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Forbidden City

Jianai Jenny Chen

Jianai Jenny Chen is a senior at New York University studying English Literature and Cinema Studies. Born in China and raised in the U.S., she has spent has her life moving back and forth between the two. She has worked for the China Central Television Station (CCTV) popular documentary series “Exploring” in Beijing, and was in-house photographer and publicity assistant at powerHouse Books/Arena and the New York Photo Festival in Brooklyn, New York.

We are fortunate to have her discuss her contribution to “Delayed Gratification” and her vision of art in the Digital Age.

Which work will you be exhibiting? Why did you select this piece?

I will be exhibiting my photo, Forbidden City. The Forbidden City was the imperial palace in Beijing, China, sometimes also referred to as the Forbidden Palace. It was built in 1406 and took 14 years to finish. It is a beautiful 7.8 million square feet, red and gold roofed complex, and home of the emperor's enormous household. Unfortunately no one could leave or enter the city without the emperor's permission (and male servants were eunuchs). Not exactly an ideal home, but definitely intriguing.

I finally walked through the whole palace (now a museum), which took more than two hours (people traffic became the main attraction), only to find the other side of the wall, which appears in this photograph, more beautiful…talk about Delayed Gratification. Things were suddenly calm, stagnant; I could stretch and breathe, and I suddenly wanted to capture this feeling and show this tranquility in China that is rare to find in such popular areas.

What is your charity or cause? Why did you select this? Where does community work fit in with your ethos as an artist?

I choose the Pfrang Association, founded in Nanjing, China. I am proud that I was witness to the fruition of this wonderful charity, and having worked closely with it throughout grade school (since 8th grade) I learned to better appreciate the value of an education. The Pfrang Association believes that education is a gift, and that “social inequality and poor education prepare the grounds for crime”. Since 2000 they have funded comprehensive secondary school education for over 600 children living in poverty in China.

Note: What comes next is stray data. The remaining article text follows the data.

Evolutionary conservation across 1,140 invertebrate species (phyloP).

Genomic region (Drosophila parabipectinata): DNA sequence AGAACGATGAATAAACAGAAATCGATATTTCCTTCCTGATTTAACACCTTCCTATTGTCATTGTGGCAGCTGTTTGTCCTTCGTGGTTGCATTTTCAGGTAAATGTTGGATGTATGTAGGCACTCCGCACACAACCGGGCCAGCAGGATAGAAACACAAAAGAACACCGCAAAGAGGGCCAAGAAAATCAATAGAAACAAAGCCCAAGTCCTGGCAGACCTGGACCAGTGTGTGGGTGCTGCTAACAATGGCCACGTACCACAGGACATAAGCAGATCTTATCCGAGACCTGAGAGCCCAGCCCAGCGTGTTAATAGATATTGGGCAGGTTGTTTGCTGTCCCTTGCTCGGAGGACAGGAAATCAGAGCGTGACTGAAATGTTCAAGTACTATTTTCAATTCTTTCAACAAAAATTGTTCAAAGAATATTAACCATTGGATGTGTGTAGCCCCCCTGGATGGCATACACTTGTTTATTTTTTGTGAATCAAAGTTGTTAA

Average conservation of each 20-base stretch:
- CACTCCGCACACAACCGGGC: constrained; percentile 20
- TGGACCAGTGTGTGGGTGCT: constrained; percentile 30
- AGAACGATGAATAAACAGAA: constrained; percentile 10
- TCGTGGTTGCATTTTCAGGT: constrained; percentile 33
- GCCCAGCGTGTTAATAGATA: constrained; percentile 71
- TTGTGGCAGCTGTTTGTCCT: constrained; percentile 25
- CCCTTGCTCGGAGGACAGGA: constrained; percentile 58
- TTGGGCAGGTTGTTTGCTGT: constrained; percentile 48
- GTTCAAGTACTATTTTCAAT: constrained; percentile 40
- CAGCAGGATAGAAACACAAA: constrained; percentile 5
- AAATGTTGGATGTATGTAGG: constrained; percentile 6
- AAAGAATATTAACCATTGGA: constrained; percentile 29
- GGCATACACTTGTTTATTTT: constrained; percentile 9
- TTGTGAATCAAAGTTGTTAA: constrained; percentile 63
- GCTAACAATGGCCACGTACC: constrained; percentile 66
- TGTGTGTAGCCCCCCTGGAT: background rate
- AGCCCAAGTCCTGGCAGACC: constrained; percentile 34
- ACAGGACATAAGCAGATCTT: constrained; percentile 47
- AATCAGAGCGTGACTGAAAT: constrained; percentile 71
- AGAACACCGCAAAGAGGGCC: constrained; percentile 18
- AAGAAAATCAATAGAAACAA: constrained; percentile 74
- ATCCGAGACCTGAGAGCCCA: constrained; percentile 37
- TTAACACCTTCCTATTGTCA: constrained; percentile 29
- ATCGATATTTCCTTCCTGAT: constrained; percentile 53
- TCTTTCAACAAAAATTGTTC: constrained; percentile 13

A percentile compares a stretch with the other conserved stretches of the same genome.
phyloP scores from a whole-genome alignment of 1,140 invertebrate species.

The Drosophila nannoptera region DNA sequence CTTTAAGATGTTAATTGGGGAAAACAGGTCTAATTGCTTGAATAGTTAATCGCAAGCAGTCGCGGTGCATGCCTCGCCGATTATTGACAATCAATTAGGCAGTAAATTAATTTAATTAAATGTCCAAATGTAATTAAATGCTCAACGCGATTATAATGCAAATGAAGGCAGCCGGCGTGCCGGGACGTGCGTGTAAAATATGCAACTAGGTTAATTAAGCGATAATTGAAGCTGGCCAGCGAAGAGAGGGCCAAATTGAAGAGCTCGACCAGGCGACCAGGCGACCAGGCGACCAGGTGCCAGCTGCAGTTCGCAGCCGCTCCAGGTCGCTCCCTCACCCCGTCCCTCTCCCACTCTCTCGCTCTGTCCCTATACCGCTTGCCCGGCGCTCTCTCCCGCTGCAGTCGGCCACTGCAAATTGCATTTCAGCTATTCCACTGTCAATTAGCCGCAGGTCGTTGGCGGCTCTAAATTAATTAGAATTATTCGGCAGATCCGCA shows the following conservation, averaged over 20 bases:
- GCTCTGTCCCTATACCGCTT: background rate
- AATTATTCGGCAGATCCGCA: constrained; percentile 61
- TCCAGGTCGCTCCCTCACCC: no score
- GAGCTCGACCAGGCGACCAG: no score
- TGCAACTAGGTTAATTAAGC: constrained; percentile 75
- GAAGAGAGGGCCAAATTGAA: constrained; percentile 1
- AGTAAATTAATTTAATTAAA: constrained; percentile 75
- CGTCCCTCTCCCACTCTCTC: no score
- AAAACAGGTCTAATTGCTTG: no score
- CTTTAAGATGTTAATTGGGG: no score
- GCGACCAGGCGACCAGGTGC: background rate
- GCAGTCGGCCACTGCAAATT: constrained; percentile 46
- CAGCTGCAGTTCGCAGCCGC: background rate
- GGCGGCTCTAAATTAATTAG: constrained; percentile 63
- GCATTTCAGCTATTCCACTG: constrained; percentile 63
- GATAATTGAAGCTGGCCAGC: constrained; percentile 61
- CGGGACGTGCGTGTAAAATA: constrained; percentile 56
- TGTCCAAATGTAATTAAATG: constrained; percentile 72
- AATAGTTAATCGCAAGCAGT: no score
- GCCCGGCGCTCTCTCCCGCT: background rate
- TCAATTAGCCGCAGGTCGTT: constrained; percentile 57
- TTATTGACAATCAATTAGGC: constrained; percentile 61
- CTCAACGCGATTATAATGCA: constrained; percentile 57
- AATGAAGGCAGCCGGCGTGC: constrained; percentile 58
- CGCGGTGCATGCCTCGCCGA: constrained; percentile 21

Delayed Gratification reveals the power of patience, of the change that takes place when reward is not the goal but a byproduct of success. Please talk about your ideas of Delayed Gratification. What do these words mean to you?

Life to me is a lot of waiting around. “Delayed Gratification” resonates with me so much because it reminds me of something John Stuart Mills wrote that wholly agree with. “Ask yourself whether you are happy, and you cease to be so”. I’ve learned not to wait around for happiness to come along. If you chase your passions in life, you will find happiness along the way. To me, the delayed part is most of the gratification, and without it, the gratification would be a bit bland.

Edition One Hundred is founded with the idea of providing artists the opportunity to transform new technology into a tool to both produce affordable art while simultaneously connecting to non-traditional art collectors. What are your thoughts on Edition One Hundred? Why did you decide to be involved? How do you see this as a platform to reach a broader audience for your work?

I love that it is web based. It reaches a broader community, and anyone anywhere can see it. I have so many loved ones all over the world that this is a perfect way to reach out to them and share in what's going on with my life. At the same time, they can get involved in a bigger, out of the box way of thinking and processing media and communication—engaging in art. I also like to indulge in voyeuristic tendencies - looking at an artist's work online and having my own reactions, without them being able to see it is exciting. I feel completely in control. I don't feel pretentious like how some galleries can make one feel.

What are your thoughts on Art in the Digital Age?

EYE CANDY OVERLOAD! You can see anything, from anywhere, anytime. I love starting the day going through my favorite blogs and websites, looking for beautiful things that I've never seen before in ways I've never thought possible even, and stalking the outside world in general. It calms my travel addiction nerves for the time being.

As an artist, you regularly produce work that is a manifestation of your distinctive vision. Yet at the same time you are influenced by the work of others. Do you collect art? If so, who do you collect? And if you had all the money in the world, who would you buy and why?

If I had all the money in the world I would buy all my favorite pieces from my artist friends—I want to support them, and of course they're amazing, so why not make what beauty I find in the world personal?

Why should people buy art?

People may think art is an addition to one's life, but it should be a necessity. Art inspires you to pursue your own passions and find your own happiness.





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